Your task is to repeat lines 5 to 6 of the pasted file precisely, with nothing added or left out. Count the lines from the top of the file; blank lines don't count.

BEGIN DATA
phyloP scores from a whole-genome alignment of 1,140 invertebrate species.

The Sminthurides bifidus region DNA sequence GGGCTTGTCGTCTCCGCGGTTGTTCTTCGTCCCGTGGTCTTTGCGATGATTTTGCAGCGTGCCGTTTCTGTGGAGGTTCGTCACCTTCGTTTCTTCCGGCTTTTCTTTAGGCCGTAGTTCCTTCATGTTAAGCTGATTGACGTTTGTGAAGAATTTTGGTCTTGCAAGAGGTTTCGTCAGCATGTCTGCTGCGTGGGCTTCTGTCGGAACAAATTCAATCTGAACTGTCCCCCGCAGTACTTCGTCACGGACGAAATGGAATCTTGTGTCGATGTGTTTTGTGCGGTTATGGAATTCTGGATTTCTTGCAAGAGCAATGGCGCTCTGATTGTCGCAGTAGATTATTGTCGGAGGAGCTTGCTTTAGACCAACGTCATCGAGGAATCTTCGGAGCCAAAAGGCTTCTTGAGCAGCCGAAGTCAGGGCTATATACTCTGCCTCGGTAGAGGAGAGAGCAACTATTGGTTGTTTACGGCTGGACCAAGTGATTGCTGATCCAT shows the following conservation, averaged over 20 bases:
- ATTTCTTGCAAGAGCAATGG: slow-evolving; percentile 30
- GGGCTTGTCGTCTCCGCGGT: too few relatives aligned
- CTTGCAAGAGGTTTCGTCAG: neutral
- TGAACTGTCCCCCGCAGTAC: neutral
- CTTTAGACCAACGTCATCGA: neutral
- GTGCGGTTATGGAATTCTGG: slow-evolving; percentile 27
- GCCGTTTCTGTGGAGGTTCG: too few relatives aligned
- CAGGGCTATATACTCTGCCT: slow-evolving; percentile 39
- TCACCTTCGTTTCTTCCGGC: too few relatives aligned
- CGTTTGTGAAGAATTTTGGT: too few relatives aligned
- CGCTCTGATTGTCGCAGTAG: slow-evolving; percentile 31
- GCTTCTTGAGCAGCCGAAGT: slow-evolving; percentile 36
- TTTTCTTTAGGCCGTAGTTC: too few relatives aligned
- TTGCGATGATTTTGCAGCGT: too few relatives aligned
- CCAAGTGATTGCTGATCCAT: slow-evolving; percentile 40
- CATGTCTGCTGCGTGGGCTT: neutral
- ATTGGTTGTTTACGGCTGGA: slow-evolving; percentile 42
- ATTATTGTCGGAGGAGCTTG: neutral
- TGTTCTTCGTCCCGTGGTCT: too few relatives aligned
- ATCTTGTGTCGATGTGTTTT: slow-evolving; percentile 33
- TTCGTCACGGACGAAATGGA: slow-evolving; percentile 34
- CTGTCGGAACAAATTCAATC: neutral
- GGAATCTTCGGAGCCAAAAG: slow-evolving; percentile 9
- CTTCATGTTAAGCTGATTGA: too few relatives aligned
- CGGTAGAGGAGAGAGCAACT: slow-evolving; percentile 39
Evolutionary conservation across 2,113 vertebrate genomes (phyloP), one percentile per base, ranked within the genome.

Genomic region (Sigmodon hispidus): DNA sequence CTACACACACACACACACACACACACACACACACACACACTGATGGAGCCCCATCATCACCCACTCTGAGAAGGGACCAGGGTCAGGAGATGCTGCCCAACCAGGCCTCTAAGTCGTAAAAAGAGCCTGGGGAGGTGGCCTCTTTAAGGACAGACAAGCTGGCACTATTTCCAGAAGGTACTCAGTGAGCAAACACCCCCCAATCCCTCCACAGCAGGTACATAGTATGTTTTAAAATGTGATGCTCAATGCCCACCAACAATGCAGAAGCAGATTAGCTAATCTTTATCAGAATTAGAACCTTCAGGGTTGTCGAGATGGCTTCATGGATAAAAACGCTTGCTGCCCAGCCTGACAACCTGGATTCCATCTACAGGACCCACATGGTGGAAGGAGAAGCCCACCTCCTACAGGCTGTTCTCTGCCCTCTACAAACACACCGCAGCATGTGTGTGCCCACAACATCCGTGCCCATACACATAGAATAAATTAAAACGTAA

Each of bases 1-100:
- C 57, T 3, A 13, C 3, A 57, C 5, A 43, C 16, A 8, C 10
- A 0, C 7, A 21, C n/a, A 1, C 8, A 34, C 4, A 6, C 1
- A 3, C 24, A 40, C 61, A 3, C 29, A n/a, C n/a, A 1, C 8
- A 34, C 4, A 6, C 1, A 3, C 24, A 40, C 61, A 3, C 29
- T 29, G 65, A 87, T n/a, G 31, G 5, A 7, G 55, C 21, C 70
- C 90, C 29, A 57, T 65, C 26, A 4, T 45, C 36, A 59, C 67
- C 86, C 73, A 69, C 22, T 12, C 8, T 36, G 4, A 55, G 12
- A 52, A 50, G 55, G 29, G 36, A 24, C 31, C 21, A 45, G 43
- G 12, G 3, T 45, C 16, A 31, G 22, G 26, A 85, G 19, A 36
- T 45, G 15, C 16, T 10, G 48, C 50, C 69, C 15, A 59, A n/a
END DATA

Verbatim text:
- CTTGCAAGAGGTTTCGTCAG: neutral
- TGAACTGTCCCCCGCAGTAC: neutral